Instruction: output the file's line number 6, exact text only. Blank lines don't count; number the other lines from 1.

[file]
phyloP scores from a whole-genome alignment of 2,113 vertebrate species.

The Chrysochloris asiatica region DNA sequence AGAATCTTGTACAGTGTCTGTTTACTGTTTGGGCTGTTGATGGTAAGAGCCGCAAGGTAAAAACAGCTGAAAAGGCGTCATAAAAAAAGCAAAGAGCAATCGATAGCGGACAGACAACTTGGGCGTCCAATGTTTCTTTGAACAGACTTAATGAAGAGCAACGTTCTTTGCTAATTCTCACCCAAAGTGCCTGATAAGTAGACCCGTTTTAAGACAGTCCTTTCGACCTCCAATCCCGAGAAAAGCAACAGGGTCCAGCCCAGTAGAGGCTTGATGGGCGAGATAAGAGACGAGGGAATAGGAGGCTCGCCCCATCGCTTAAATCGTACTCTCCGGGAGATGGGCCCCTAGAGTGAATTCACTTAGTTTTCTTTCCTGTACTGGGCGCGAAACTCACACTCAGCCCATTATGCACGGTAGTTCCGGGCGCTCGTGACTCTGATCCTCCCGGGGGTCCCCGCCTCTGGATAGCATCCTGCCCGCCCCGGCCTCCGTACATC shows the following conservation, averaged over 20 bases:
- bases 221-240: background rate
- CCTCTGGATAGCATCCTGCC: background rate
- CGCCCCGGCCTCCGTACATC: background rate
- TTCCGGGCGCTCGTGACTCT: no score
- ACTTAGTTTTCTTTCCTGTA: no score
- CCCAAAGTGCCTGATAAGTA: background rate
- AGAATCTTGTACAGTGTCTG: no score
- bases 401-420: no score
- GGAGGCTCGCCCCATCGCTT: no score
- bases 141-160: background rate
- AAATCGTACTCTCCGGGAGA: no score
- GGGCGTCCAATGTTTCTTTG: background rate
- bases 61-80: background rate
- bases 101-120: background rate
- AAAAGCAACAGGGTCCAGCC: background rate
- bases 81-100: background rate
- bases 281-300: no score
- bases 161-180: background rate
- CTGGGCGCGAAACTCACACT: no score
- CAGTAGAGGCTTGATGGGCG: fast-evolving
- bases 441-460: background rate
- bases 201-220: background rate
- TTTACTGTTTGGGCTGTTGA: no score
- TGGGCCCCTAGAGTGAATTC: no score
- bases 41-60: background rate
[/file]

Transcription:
- TTCCGGGCGCTCGTGACTCT: no score